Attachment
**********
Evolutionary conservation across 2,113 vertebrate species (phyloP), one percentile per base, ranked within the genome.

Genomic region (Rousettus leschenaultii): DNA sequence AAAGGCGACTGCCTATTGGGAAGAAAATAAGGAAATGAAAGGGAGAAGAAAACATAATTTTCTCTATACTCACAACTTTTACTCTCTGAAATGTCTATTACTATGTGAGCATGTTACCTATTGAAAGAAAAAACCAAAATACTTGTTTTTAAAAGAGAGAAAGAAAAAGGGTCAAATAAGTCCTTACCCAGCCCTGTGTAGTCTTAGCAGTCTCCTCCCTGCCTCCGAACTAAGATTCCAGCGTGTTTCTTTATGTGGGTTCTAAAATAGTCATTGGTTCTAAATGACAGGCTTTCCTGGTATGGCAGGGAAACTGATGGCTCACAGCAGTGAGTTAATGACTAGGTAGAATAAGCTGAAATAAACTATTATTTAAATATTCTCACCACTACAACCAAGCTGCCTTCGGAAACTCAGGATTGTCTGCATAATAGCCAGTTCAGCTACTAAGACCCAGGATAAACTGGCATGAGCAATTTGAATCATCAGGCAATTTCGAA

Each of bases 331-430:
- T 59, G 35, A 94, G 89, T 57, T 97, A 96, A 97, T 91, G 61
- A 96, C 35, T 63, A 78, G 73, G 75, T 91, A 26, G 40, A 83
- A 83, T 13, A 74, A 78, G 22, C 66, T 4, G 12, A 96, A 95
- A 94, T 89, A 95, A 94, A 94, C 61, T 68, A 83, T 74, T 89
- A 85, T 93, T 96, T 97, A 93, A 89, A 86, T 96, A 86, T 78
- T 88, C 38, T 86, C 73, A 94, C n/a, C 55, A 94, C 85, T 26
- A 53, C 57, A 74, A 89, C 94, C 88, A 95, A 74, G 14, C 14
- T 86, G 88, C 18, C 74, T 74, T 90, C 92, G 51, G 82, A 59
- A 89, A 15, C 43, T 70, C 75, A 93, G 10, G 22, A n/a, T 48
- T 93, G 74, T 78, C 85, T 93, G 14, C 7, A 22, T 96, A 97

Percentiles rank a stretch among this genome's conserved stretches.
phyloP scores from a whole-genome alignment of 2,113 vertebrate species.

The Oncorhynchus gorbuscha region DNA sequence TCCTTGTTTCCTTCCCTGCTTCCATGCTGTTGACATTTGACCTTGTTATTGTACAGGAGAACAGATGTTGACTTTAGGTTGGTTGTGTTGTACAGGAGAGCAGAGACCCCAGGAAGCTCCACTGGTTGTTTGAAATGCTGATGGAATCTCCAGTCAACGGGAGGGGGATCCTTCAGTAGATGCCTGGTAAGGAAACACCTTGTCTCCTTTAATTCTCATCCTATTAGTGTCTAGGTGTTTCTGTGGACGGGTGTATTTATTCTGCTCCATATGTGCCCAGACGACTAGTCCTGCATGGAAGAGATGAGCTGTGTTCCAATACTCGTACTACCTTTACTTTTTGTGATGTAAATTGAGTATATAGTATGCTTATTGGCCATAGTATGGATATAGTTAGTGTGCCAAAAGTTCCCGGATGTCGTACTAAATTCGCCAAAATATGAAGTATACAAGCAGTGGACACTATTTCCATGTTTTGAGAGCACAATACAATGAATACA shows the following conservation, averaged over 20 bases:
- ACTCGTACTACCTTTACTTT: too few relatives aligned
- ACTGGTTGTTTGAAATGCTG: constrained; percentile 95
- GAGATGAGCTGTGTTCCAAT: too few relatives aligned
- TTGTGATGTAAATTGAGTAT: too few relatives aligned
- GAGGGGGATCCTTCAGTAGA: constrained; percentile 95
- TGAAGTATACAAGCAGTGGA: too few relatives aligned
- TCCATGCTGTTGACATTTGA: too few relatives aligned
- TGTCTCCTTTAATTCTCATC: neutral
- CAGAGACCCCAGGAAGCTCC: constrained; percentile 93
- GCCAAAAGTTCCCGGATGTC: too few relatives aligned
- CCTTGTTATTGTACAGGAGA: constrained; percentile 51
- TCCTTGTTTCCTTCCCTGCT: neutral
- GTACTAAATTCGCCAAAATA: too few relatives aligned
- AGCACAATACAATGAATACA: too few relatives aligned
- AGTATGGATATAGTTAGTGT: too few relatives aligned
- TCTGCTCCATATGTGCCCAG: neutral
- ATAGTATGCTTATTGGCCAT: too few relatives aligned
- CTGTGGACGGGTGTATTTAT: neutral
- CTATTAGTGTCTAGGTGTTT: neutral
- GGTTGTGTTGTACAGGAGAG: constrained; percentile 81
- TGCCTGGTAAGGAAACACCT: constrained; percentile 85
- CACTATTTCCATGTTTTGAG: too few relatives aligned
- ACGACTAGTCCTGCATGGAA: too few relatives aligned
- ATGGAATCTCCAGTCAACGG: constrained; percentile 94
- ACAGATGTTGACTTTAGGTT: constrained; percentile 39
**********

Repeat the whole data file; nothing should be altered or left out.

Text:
Evolutionary conservation across 2,113 vertebrate species (phyloP), one percentile per base, ranked within the genome.

Genomic region (Rousettus leschenaultii): DNA sequence AAAGGCGACTGCCTATTGGGAAGAAAATAAGGAAATGAAAGGGAGAAGAAAACATAATTTTCTCTATACTCACAACTTTTACTCTCTGAAATGTCTATTACTATGTGAGCATGTTACCTATTGAAAGAAAAAACCAAAATACTTGTTTTTAAAAGAGAGAAAGAAAAAGGGTCAAATAAGTCCTTACCCAGCCCTGTGTAGTCTTAGCAGTCTCCTCCCTGCCTCCGAACTAAGATTCCAGCGTGTTTCTTTATGTGGGTTCTAAAATAGTCATTGGTTCTAAATGACAGGCTTTCCTGGTATGGCAGGGAAACTGATGGCTCACAGCAGTGAGTTAATGACTAGGTAGAATAAGCTGAAATAAACTATTATTTAAATATTCTCACCACTACAACCAAGCTGCCTTCGGAAACTCAGGATTGTCTGCATAATAGCCAGTTCAGCTACTAAGACCCAGGATAAACTGGCATGAGCAATTTGAATCATCAGGCAATTTCGAA

Each of bases 331-430:
- T 59, G 35, A 94, G 89, T 57, T 97, A 96, A 97, T 91, G 61
- A 96, C 35, T 63, A 78, G 73, G 75, T 91, A 26, G 40, A 83
- A 83, T 13, A 74, A 78, G 22, C 66, T 4, G 12, A 96, A 95
- A 94, T 89, A 95, A 94, A 94, C 61, T 68, A 83, T 74, T 89
- A 85, T 93, T 96, T 97, A 93, A 89, A 86, T 96, A 86, T 78
- T 88, C 38, T 86, C 73, A 94, C n/a, C 55, A 94, C 85, T 26
- A 53, C 57, A 74, A 89, C 94, C 88, A 95, A 74, G 14, C 14
- T 86, G 88, C 18, C 74, T 74, T 90, C 92, G 51, G 82, A 59
- A 89, A 15, C 43, T 70, C 75, A 93, G 10, G 22, A n/a, T 48
- T 93, G 74, T 78, C 85, T 93, G 14, C 7, A 22, T 96, A 97

Percentiles rank a stretch among this genome's conserved stretches.
phyloP scores from a whole-genome alignment of 2,113 vertebrate species.

The Oncorhynchus gorbuscha region DNA sequence TCCTTGTTTCCTTCCCTGCTTCCATGCTGTTGACATTTGACCTTGTTATTGTACAGGAGAACAGATGTTGACTTTAGGTTGGTTGTGTTGTACAGGAGAGCAGAGACCCCAGGAAGCTCCACTGGTTGTTTGAAATGCTGATGGAATCTCCAGTCAACGGGAGGGGGATCCTTCAGTAGATGCCTGGTAAGGAAACACCTTGTCTCCTTTAATTCTCATCCTATTAGTGTCTAGGTGTTTCTGTGGACGGGTGTATTTATTCTGCTCCATATGTGCCCAGACGACTAGTCCTGCATGGAAGAGATGAGCTGTGTTCCAATACTCGTACTACCTTTACTTTTTGTGATGTAAATTGAGTATATAGTATGCTTATTGGCCATAGTATGGATATAGTTAGTGTGCCAAAAGTTCCCGGATGTCGTACTAAATTCGCCAAAATATGAAGTATACAAGCAGTGGACACTATTTCCATGTTTTGAGAGCACAATACAATGAATACA shows the following conservation, averaged over 20 bases:
- ACTCGTACTACCTTTACTTT: too few relatives aligned
- ACTGGTTGTTTGAAATGCTG: constrained; percentile 95
- GAGATGAGCTGTGTTCCAAT: too few relatives aligned
- TTGTGATGTAAATTGAGTAT: too few relatives aligned
- GAGGGGGATCCTTCAGTAGA: constrained; percentile 95
- TGAAGTATACAAGCAGTGGA: too few relatives aligned
- TCCATGCTGTTGACATTTGA: too few relatives aligned
- TGTCTCCTTTAATTCTCATC: neutral
- CAGAGACCCCAGGAAGCTCC: constrained; percentile 93
- GCCAAAAGTTCCCGGATGTC: too few relatives aligned
- CCTTGTTATTGTACAGGAGA: constrained; percentile 51
- TCCTTGTTTCCTTCCCTGCT: neutral
- GTACTAAATTCGCCAAAATA: too few relatives aligned
- AGCACAATACAATGAATACA: too few relatives aligned
- AGTATGGATATAGTTAGTGT: too few relatives aligned
- TCTGCTCCATATGTGCCCAG: neutral
- ATAGTATGCTTATTGGCCAT: too few relatives aligned
- CTGTGGACGGGTGTATTTAT: neutral
- CTATTAGTGTCTAGGTGTTT: neutral
- GGTTGTGTTGTACAGGAGAG: constrained; percentile 81
- TGCCTGGTAAGGAAACACCT: constrained; percentile 85
- CACTATTTCCATGTTTTGAG: too few relatives aligned
- ACGACTAGTCCTGCATGGAA: too few relatives aligned
- ATGGAATCTCCAGTCAACGG: constrained; percentile 94
- ACAGATGTTGACTTTAGGTT: constrained; percentile 39